With The Fed’s bond portfolio exceeding $10 trillion, The Fed is running out of government bonds to buy, but Chairwoman Yellen said she’s confident the U.S. Treasury will pick up the pace at which it issues new bonds.

Chairwoman Yellen praised the quantitative easing program, which she said has managed to bring the unemployment rate down to 6.8% from a peak of nearly 10% in just 12 years.  QE has also helped the economy grow at a rate of nearly 2% a year.

During a brief press conference, for the first time since the quantitative easing program began, she was asked, “How does buying bonds create jobs?”

She explained that QE obviously decreased unemployment, since the unemployment rate exceeded 9% when QE began and is now approaching 6.5%.

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The End of QE?

Friday, January 11th, 2013

The Fed’s quantitative easing program has been like that endless tub of popcorn or vat of soda that those with large appetites buy at the theater.  It goes on and on, but at some point, enough is enough.  Are you really ever going to refill that?

The Federal Reserve Board has gorged on bonds for years now and some board members are finally losing their appetite for continuing, according to minutes from the last meeting of the Federal Open Market Committee.

The supersized QE3, the third round of quantitative easing, was supposed to continue until the unemployment rate dropped to a reasonable number.  The only problem is that buying bonds doesn’t produce jobs.

Even accounting for Storm Sandy’s impact, job growth remains stalled, with the unemployment rate stuck at 7.8%.  While the rate is significantly lower than it was in 2009 (9.9%), it is nowhere near the 5.0% rate of 2007.  More troubling, much of the rate drop is due to people either dropping out of the workforce or taking low-paying part-time jobs.

That doesn’t mean that quantitative easing is without consequences.  The sudden nervousness of some Fed members reflects the fear that buying $85 billion in Treasuries and agency paper will destroy the dollar.

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This Is Progress?

Friday, September 28th, 2012

Economic growth for the second quarter of 2012 officially has been revised down to 1.25%, which is below the lowest previous estimate.

In an effort to stimulate the economy, the Obama Administration and the U.S. Congress have added $6 trillion to the federal debt, with annual deficits exceeding $1 trillion.  The Federal Reserve Board meanwhile has announced its third round of quantitative easing, on top of Operation Twist.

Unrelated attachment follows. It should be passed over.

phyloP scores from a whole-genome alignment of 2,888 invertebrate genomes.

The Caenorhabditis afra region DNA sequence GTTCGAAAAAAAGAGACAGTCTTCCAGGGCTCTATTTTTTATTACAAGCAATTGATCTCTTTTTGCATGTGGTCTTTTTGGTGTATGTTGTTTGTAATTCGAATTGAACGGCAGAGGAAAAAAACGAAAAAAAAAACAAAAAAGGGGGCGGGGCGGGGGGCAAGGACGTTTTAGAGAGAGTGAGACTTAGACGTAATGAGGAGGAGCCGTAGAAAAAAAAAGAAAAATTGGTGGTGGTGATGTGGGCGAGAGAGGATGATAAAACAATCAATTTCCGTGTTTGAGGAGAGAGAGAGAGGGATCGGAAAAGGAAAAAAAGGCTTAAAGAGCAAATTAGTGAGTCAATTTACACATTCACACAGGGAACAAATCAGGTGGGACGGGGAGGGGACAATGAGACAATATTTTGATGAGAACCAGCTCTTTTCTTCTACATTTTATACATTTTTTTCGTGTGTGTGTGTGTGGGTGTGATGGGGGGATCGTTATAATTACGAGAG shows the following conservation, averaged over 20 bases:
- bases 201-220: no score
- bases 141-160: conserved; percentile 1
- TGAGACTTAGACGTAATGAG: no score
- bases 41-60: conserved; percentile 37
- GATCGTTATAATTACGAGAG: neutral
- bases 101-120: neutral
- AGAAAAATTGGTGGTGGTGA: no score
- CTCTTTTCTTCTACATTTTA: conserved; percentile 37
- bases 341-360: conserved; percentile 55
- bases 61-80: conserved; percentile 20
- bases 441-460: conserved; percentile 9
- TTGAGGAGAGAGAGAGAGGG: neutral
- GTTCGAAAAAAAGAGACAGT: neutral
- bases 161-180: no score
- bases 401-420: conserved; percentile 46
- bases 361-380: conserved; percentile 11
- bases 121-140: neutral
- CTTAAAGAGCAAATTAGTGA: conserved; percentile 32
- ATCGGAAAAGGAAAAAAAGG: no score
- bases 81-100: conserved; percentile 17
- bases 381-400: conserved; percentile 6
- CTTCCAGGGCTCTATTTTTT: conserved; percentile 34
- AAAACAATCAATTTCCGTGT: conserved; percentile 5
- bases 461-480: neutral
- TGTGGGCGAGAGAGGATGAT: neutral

Yet the unemployment rate remains over 8% and, as we stated earlier this month, could be as high as 19% if you take a true and accurate count of everyone who is not working.

Since the current “recovery” began, real income for the average American has dropped 5.7%, and while inflation as a whole remains in check, the price of essentials such as oil and food has soared.  At least we can credit quantitative easing with taming deflation!

This all sounds pretty gloomy, but cheer up.  Alan Krueger, who chairs the President’s Council of Economic Advisors, says “we’re making progress.”

It’s All Relative

Progress, of course, is relative.  It’s true that the free fall that began in 2008 created the worst economic conditions we’ve encountered since The Great Depression, but in the past the rule has been the greater the recession, the greater the recovery.

Not so this time.  Cumulative growth for the past three years has been just 6.7%, according to the Congressional Joint Economic Committee.  In comparison, the average for all 10 post-World War II recoveries is 15.2%.

In other words, the economic growth we’re experiencing is well under half of what it has been historically after past recessions, even though it should have been among the best periods of growth ever, given the severity of the recession.

Worse still, we can look forward to the long-term impact of today’s failed economic programs.  Someday, the debt we’ve accumulated will have to be paid back.  And quantitative easing may keep the country’s debt payments manageable today, but it weakens the dollar and boosts inflation.

And sooner or later interest rates could rise to the point where our current tax revenues will not be enough to pay the interest on our debt, let alone support government programs.

So what do we do when the current economic programs produce the same results as they have in the past?  Prepare for a multi-trillion dollar stimulus package?  QE3, the third quantitative easing program is open ended and can last as long as The Fed wants it to last, so at least we don’t have to worry about QE4.

Let’s Hear It for Growth … A Little Louder, Please

Thursday, May 5th, 2011

You call this a recovery?

Typically, the rule is this – the bigger the recession, the stronger the recovery.  By any measure, the recent recession was a whopper.  Yet gross domestic product (GDP) grew by only 1.8% for the first quarter of 2011.

In comparison, after the big recession that ended in 1983, GDP grew by at least 7.1% for five consecutive quarters and even grew by 9.3% in one quarter.

Of course, there are major differences between the most recent recession and the recession of the early ’80s:

  • The recovery of the ’80s was marked by The Federal Reserve Board’s emphasis on keeping inflation in check.  This recovery is noteworthy for The Fed’s desire to increase inflation.
  • The recovery of the ’80s benefited from tax reform and free-market solutions.  This recovery follows record government spending, including an $800+ billion economic stimulus program, and major reform of the healthcare and financial services industries.  While Congress extended Bush-era tax breaks, higher taxes are anticipated, given that the federal deficit has soared to more than $14 trillion.

For those who remain jobless or who have seen their standard of living drop, a little more recovery would be appreciated.

What’s So Funny About Quantitative Easing?

Thursday, February 10th, 2011

There’s plenty funny about quantitative easing. This UTube computer-animated video explains QE2 much better than anything I’ve seen or read elsewhere. Check it out.

[youtube=http://www.youtube.com/watch?v=PTUY16CkS-k&feature=email]